Readers are introduced to street raised Harruq and Qurrah Tun. One of them is a warrior, healthy, strong, and blessed with a great endurance. The other is hunched, whispy, and weak with a croaking voice. Oh, and their twins.
Remind you of anyone?
But these twins story is a bit darker. They are individuals who live in poverty and misery set up their initial vile activities including murdering of children. They go to serve a dark priest-wizard who fought at the dawn of a great war between two deities who are also brothers, Velixar. Velixar is an interesting character in that he's old, he's scared, and while his red eyes remain constant, his face ever changes.
David shortcuts the quest for power in some ways. The twins are given items, iconic items, by their master. Harruq, the warrior, is given two red sabers, Salvation and Condemnation. His brother, Qarruh, a whip that can ignite into flame.
The story is fast paced and moves quickly. The characters initially are roughly hewn and seem to come off as being deliberately stupid at times, especially Harruq's love interest, the elven wizard Aurelia.
Love interest? Oh no man, is that going to test the ties of the brothers?
Things move quickly but by the end of the book, alliances are tested, trust is broken, and the setup for the next book is in play.
Things that the author nailed?
He got a good cover artist. Peter-Ortiz has his own section of Deviant Art and I suggest you take a look at his work. By giving the characters iconic weapons, he allows them to be easily identifiable.
Giving the mage a flaming whip instead of a staff? Different enough to be notable.
Bad things? Well, look at his website and how he describes it "The first four books have been in the top 100 Kindle list for Epic Fantasy. No Mary-Sue characters. No long-winded descriptions or delusions of being the next Tolkien. Just a powerful, character driven story following two half-orc brothers, their descent into darkness, and their long, bloody road to redemption."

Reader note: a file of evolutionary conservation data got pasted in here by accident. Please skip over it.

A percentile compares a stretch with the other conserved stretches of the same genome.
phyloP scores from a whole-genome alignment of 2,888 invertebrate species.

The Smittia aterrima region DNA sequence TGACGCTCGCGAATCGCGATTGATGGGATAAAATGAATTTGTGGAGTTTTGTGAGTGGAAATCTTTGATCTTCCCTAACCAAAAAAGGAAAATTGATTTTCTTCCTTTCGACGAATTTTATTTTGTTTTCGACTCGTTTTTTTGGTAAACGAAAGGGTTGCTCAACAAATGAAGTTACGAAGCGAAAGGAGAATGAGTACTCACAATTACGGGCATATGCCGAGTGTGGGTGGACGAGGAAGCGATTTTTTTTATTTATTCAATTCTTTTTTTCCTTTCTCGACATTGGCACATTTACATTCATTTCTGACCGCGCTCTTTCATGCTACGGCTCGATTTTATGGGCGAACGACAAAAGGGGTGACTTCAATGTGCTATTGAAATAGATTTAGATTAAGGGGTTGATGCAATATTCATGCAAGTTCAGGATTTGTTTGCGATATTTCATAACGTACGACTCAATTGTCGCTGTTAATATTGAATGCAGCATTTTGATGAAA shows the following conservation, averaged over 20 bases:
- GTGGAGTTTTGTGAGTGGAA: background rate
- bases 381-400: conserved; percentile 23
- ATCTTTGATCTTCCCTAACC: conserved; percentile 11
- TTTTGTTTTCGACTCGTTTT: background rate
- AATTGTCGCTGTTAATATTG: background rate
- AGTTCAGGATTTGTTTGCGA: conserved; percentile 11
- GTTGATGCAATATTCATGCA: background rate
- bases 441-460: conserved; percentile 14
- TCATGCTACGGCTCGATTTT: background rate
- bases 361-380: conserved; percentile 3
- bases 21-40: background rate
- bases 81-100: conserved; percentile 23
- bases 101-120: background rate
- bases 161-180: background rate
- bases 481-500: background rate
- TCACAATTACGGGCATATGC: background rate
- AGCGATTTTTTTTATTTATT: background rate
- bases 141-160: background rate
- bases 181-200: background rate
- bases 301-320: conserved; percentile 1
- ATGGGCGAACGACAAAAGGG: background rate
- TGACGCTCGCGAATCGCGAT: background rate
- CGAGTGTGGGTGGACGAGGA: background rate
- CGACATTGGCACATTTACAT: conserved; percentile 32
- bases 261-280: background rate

The twins are Mary-Sue characters. In this world, the elves who sided with a faction in the original war became orcs. Some of the original weapons can only be used by someone who has both orc and elf blood.
These half-orcs? Oh yeah, their father is an elf. It's not enough to be a half-orc you see, you have to be a unique half-orc and half-elf. It's one of the reasons why Quarrah has such potential as a spellcaster despite being raised in poverty. This makes them... yup, Mary-Sue.
Velixar, their mentor? The guy from the original war that almost broke the planet? Mary-Sue.
The friend of Aurelia, an ancient elf protector who rides around on a magical pegasus and can actually fight Velixar? Mary-Sue.
Now there are no long-winded descriptions and I'll agree that their no delusions of being the next Tolkien. The setting is new, humanity is a race that's only been around for something like 500 years. The story is very character driven.
And the good news? It does get better as it goes along.
The Weight of Blood isn't a great start but it is a start and it gets better.